Valerie Casey is used to long journeys. Her travels have taken her from Ireland to California, from an English literature degree to Web design, and from taking photos of the homeless on the sly to slugging beer with those same people.
Now a creative director at the innovative design firm frog (
), Casey talked to
about originality, technology, photography, and philosophy.
Macworld: Tell me about your background.
I moved to the New York suburbs from Ireland when I was five. I grew up there for grammar school, then moved to Baltimore for high school. I went to college at Swarthmore and focused on English and psychology. But my real interest was in film and photography. I was motivated by a great independent film community in Philadelphia.
I moved to California more than six years ago. To finance my creative
pursuits, I worked for over a year in the environmental industry. I was the bugs and bunnies person.
Macworld: The what?
The bugs and bunnies person. The plan was to dam every river and I was to represent the environmental impact.
When I was putting together reports, I found I could make the content more powerful through good design. This realization, plus the film and photography I
was doing on the side, and my emotional side — my intuition — were leading me
toward storytelling. I realized I wanted to be in a more visual career.
Macworld: What’s your design training?
I taught myself a lot of design principles. And I took classes and learned from books and by spending every day at the museum.
Photography and film also taught me about design. In photography, you have to tell the whole story in one frame. Having to describe some emotion with depth is what you do in design. Film needs to be evocative and draw you into it. Design needs to be persuasive.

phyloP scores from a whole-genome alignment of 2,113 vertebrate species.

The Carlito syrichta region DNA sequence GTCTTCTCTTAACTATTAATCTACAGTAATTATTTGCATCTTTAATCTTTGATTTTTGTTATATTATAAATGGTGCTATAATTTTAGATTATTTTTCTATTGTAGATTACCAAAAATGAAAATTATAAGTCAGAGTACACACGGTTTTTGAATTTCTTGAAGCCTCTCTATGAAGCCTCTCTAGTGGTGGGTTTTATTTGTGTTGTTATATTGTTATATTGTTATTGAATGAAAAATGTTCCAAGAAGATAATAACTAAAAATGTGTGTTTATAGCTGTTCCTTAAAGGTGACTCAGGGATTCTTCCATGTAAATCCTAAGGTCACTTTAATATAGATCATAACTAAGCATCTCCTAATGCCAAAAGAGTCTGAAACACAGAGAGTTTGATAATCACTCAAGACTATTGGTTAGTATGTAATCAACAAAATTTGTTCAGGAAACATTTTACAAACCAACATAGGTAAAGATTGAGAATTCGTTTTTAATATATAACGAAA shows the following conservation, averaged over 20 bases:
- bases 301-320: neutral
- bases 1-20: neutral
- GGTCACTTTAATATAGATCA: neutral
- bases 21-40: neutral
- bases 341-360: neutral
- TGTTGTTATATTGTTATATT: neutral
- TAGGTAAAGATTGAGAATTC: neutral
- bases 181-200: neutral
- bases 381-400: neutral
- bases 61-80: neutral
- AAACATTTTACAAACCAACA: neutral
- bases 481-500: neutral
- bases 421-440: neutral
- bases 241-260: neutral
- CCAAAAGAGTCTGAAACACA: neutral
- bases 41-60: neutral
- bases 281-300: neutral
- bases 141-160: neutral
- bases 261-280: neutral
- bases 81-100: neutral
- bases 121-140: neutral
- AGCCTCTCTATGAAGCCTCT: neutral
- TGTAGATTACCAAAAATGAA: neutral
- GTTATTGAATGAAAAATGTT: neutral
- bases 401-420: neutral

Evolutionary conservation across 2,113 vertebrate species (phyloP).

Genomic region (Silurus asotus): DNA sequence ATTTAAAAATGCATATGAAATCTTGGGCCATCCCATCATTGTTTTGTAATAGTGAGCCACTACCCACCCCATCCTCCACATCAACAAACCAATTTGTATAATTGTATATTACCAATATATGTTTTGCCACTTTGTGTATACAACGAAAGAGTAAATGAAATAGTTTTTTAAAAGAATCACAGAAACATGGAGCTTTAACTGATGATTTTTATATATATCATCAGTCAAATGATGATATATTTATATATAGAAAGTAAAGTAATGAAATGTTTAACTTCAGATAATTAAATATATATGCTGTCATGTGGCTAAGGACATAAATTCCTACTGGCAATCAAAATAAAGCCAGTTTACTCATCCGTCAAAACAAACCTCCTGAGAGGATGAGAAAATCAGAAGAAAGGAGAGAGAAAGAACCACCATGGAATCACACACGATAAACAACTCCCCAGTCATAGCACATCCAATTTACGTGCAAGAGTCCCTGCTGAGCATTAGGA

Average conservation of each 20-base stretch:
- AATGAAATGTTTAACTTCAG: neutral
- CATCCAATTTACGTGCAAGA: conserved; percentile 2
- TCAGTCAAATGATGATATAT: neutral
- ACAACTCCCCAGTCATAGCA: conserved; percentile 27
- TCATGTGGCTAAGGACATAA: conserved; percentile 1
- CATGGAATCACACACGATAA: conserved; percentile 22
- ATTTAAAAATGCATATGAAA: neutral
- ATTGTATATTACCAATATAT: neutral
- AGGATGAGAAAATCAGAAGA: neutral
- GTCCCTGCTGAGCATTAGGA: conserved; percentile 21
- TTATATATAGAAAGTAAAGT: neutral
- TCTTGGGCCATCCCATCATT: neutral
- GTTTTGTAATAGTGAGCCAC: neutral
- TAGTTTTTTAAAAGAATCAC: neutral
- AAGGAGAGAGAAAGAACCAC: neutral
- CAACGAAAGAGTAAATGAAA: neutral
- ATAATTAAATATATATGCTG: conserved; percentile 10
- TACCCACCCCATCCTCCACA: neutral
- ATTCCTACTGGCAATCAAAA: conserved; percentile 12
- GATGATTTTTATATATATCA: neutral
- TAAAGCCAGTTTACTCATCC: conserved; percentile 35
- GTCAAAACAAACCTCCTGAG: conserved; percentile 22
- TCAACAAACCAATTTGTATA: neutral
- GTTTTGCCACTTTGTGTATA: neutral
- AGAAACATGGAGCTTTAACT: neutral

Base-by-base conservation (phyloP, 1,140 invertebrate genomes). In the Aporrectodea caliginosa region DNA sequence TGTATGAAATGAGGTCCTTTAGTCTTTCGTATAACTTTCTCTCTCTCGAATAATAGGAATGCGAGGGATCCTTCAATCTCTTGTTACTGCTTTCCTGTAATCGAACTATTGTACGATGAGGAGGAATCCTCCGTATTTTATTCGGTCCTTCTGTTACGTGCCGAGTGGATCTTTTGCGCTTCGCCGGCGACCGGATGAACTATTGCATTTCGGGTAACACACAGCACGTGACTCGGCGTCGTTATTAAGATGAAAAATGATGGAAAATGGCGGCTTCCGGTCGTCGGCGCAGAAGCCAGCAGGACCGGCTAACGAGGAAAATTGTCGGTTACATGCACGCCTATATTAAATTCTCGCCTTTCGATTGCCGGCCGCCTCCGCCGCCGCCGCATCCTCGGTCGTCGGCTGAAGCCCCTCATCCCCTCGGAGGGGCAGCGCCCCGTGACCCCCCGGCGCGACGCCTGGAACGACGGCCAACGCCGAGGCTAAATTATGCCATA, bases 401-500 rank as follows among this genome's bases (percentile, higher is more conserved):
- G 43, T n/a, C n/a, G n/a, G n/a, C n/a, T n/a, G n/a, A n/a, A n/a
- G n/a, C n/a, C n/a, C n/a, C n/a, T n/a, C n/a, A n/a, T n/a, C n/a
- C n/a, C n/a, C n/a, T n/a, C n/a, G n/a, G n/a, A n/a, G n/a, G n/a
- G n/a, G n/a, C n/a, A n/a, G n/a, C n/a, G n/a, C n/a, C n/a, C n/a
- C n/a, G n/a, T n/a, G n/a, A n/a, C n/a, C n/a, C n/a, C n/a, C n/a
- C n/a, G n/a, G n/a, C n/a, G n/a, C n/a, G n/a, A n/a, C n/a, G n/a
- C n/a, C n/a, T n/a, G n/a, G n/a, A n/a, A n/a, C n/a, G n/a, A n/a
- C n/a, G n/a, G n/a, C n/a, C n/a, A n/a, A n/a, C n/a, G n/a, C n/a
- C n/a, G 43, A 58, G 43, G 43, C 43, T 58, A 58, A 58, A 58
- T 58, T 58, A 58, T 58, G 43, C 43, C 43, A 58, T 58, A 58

Macworld: Let’s talk about your photography.
I spent about three years on the photos in “faces.” They’re
documentary-focused photos of homeless people in New York, Philadelphia,
Baltimore, and San Francisco.
(Editor’s note: For more examples in the “faces” series, go to
and choose Photography ExII from the pull-down navigation menu.)
I grew into that style. I began with a secretive process, taking pictures of
homeless people with a telephoto lens. I got very involved and became almost
obsessed that I could invade their personal space without them consenting.
It started to trouble me. I ended up spending lot of time sitting with people on the street drinking Colt 45, just hanging out with these homeless people but with a camera around my neck. Some days I’d take two photos. I was mitigating a fascination through the camera, but it wasn’t necessarily about the photos themselves; it was about the people and learning what happens to them. It was trippy to go from treating these guys as The Other to knowing them.
Some of the people didn’t have homes, but they’d say, “My brother’s really
worried about me. Could you develop this photo and send it to him so he knows I’m OK?”
Then I maxed out. I was finished, though not in a bad way. I didn’t need to
discover any more about me or them. I saw one of them on Mission Street (in San
Francisco) the other day, and he bought
a cup of coffee.
From that intimate, almost grotesque, style, I went to the exact opposite:
Macworld: Are those the Exhibit 1 images on your Web site?
Yes. Those were all scenes on the beach. I find solace in
water. There’s so much peace and great perspective. You can’t see any details of the face. There are just forms and shapes. They melt into the environment.